I think the first time I really understood handheld music making was when I first tried Nanoloop on Game Boy. While the more-popular LSDJ tracker is powerful, Nanoloop’s interface was unlike anything I’d seen before: aggressively minimal, it embodies in its interface design the feeling of a blank sheet of paper. Adding an idea feels like composition, like genuinely exploring open-ended possibilities and discovering what melodies may result. Now, Nanoloop – already on iOS – is available for Android, too.

It remains simple stuff, the sense of what a music maker looks like when designed for your hand rather than translated to mobile from desktop, studio-style workstations. There are six fixed channels, each assignable to a synth (FM, noise, or filtered wave) or a sampler. Then, each channel takes eight patterns. There’s a step sequencer, the ability to resample, and song editor with loops. The sampling capabilities are especially nice on Android, as you can now sample from the mic or load samples right onto the SD card. (The mic you can use on iOS, but not the SD card, of course.) You can export OGG files to your library, turning your Android device into a DJ-set-ready pocket music library, or send and receive projects via email. Via iTunes, you can even exchange files with the iPhone version, in case you have an Android phone and an iPod touch or some similar arrangement.

This isn’t a port of the Game Boy nanoloop, developer Oliver Wittchow is quick to note. It’s not for chip music, or emulating game consoles. It’s for … well, Android music. But make no mistake: while the tool feels fresh and native to the new platform, it also carries the spirit of the Game Boy version. And that spirit is handheld music making, not just the aesthetics of the chip, but the feeling of using a minimal device scaled to your hands, something you can use on the go.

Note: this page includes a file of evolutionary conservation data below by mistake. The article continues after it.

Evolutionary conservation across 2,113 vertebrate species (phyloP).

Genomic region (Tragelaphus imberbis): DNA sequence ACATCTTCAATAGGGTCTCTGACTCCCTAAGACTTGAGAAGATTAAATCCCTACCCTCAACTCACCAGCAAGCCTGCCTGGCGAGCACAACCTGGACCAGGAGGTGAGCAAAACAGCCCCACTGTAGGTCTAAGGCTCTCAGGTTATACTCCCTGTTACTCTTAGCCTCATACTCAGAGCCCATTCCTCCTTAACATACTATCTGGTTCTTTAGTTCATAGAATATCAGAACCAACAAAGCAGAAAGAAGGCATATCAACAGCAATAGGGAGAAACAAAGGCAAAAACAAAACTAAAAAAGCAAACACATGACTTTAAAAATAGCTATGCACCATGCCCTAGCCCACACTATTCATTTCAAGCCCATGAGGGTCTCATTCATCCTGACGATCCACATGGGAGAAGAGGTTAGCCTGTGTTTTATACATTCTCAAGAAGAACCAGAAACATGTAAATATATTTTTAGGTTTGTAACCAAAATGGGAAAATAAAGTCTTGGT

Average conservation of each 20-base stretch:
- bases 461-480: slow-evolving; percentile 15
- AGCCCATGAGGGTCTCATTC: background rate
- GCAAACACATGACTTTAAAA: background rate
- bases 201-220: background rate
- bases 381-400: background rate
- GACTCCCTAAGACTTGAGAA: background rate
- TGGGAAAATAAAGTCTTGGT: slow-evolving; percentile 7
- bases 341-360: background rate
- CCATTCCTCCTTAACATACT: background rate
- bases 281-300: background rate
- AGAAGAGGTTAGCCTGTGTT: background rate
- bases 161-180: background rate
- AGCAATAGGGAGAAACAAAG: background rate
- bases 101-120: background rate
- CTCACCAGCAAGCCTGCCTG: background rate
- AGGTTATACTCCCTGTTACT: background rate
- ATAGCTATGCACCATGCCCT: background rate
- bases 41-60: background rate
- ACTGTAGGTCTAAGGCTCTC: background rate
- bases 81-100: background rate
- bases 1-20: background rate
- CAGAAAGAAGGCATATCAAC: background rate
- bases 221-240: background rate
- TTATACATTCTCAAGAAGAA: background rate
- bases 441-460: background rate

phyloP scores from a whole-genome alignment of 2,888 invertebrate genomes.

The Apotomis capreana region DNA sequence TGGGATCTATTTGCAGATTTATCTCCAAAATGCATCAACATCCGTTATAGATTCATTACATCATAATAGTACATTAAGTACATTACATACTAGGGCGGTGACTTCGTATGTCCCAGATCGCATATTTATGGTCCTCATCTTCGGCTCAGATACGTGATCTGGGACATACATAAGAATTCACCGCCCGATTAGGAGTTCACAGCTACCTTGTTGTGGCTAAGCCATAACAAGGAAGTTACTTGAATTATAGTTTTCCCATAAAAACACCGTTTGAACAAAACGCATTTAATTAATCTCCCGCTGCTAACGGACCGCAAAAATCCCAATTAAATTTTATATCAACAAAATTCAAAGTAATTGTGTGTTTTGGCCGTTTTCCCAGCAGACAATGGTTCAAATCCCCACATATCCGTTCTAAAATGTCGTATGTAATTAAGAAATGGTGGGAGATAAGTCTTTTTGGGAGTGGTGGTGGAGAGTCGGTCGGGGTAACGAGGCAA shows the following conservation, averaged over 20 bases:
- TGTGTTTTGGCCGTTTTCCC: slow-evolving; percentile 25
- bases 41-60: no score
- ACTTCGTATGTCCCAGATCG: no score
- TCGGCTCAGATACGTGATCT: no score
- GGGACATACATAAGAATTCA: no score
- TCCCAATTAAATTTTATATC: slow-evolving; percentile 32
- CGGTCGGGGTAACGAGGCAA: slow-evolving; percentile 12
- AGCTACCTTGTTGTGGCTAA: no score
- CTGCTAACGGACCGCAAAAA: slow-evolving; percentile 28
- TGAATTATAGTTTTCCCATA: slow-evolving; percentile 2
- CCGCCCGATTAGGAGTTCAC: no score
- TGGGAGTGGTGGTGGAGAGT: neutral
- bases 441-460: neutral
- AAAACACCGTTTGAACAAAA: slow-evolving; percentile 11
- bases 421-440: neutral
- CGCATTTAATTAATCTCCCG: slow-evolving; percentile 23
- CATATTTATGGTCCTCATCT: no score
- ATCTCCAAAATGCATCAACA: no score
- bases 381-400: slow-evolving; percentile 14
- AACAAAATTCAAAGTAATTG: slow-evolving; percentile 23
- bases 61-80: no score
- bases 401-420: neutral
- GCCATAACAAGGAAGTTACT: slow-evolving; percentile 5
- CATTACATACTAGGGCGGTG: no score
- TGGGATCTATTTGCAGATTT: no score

Oliver tells CDM that he has used a lot of native code (via the NDK), as he did non-object-oriented C (not Objective-C) in the iOS version. He says it’s about 1:1 C and Java: “I could use the iOS code almost unmodified and get the sound engine and touch input to work immediately. I had an almost fully working nanoloop within few days – without any graphics though.
Now I ‘just’ had to write Java code for GUI, file access, recording functions and the different menu structure.”

The results, he says, are a little strange if you’re looking at the code (lots of getters and setters, C mixed with Java), but it works well.

Android owners, I’d love to hear how this works on your device. Let us know – just be sure to fill out a bug report. As the Market page notes:

Nanoloop works on a variety of devices, including HTC Desire, Motorola Droid and also midrange phones such as HTC Legend and XPERIA X10 mini. However, this is the first release and of course it has not been tested on all Android devices yet. If you experience crashes or other problems, please report them via e-mail or the anonymous bug report form at www.nanoloop.com. Thank you.

Now if we can just have some luck with Bluetooth MIDI at our hacklab tomorrow, this could be another candidate.

Oh, and most of all, I’d love to hear the music you make.

nanoloop on the Android Market (a stunning EUR1 … that’s a no-brainer. Better than an espresso shot!)

nanoloop.de [iOS, Android]

See our previous Android music round-up

For the historical record, here’s nanoloop for Game Boy on CDM – from 2004. It’s actually come quite a ways since that release, but the spirit is the same.